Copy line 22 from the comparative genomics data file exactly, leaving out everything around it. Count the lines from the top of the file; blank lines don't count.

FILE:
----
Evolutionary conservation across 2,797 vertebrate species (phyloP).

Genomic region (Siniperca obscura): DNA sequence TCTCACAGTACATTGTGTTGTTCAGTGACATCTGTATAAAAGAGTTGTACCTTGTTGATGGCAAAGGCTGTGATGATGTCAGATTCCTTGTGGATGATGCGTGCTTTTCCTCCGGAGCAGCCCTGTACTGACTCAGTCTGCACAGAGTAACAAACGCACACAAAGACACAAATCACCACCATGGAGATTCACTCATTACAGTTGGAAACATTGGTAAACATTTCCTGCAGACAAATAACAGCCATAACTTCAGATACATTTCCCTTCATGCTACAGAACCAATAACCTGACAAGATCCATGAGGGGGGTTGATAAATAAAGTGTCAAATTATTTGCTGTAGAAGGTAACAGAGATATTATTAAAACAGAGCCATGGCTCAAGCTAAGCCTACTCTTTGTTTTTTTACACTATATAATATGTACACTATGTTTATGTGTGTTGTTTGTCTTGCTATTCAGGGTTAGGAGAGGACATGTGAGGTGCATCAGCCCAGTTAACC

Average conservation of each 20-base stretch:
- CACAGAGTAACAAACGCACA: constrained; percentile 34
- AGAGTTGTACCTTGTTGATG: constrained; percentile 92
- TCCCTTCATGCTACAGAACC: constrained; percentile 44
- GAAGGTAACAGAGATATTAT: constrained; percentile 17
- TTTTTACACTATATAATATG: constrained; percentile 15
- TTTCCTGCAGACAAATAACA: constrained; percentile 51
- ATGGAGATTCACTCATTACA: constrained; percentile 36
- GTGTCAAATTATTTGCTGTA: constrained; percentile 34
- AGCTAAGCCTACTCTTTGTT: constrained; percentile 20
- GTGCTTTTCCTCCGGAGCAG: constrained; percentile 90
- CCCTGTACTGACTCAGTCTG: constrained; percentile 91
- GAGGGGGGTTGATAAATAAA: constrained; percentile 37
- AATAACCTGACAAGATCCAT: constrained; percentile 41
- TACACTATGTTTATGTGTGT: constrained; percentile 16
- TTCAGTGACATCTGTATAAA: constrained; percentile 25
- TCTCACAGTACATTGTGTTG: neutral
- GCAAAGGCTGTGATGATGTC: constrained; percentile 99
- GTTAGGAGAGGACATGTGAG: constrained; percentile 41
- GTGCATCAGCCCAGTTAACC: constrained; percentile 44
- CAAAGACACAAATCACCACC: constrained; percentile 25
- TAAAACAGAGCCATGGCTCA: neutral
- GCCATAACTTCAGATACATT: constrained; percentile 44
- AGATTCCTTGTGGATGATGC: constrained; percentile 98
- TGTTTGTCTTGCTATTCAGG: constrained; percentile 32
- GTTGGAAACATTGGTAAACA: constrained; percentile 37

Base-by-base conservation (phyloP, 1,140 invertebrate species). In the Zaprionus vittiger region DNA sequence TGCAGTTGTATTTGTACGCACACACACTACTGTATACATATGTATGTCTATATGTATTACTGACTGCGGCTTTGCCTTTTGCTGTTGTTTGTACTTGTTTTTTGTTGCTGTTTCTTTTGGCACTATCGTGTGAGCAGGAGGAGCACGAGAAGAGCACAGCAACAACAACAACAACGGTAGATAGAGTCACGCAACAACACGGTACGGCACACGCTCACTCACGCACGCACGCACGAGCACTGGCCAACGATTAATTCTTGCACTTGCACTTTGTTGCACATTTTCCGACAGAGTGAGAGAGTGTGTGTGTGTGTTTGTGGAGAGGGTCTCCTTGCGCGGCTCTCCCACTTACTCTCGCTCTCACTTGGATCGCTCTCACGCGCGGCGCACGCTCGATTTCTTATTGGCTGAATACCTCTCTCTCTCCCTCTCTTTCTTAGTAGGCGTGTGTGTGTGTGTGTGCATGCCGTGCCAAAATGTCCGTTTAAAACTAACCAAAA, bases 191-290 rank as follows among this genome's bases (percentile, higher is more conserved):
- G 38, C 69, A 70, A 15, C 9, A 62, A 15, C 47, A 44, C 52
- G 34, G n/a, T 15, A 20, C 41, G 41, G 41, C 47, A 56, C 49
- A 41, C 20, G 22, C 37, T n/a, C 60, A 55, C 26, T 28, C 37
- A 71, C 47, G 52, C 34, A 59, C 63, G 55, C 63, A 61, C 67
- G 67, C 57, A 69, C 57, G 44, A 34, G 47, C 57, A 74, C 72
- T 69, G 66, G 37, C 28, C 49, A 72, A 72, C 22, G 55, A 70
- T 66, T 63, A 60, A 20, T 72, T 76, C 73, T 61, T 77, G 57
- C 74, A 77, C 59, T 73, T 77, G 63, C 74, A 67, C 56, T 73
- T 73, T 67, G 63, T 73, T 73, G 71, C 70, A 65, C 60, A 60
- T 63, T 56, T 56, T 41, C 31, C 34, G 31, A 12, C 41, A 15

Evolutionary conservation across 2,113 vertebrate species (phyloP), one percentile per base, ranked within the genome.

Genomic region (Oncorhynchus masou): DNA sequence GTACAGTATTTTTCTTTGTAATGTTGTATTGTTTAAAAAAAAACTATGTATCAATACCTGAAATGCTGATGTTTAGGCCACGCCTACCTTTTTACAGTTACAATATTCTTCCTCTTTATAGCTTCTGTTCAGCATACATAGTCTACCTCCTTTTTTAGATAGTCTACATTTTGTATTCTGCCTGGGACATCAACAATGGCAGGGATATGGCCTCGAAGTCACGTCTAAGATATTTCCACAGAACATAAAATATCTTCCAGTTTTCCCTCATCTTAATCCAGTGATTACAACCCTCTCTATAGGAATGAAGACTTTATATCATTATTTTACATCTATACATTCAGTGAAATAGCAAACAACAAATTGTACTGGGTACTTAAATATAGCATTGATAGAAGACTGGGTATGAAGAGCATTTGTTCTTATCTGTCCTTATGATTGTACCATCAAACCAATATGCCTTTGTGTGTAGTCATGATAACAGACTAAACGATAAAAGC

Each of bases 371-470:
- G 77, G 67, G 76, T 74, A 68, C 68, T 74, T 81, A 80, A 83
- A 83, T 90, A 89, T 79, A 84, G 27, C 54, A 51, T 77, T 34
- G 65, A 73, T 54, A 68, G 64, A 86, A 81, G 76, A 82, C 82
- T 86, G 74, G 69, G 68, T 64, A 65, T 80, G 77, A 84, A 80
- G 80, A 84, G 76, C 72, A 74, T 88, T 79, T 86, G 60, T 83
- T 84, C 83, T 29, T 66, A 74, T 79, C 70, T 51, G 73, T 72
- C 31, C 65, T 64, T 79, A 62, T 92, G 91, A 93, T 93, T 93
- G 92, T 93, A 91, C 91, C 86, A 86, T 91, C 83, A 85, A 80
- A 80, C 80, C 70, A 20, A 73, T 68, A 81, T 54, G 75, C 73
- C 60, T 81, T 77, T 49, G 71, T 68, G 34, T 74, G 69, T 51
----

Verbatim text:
- GTGCATCAGCCCAGTTAACC: constrained; percentile 44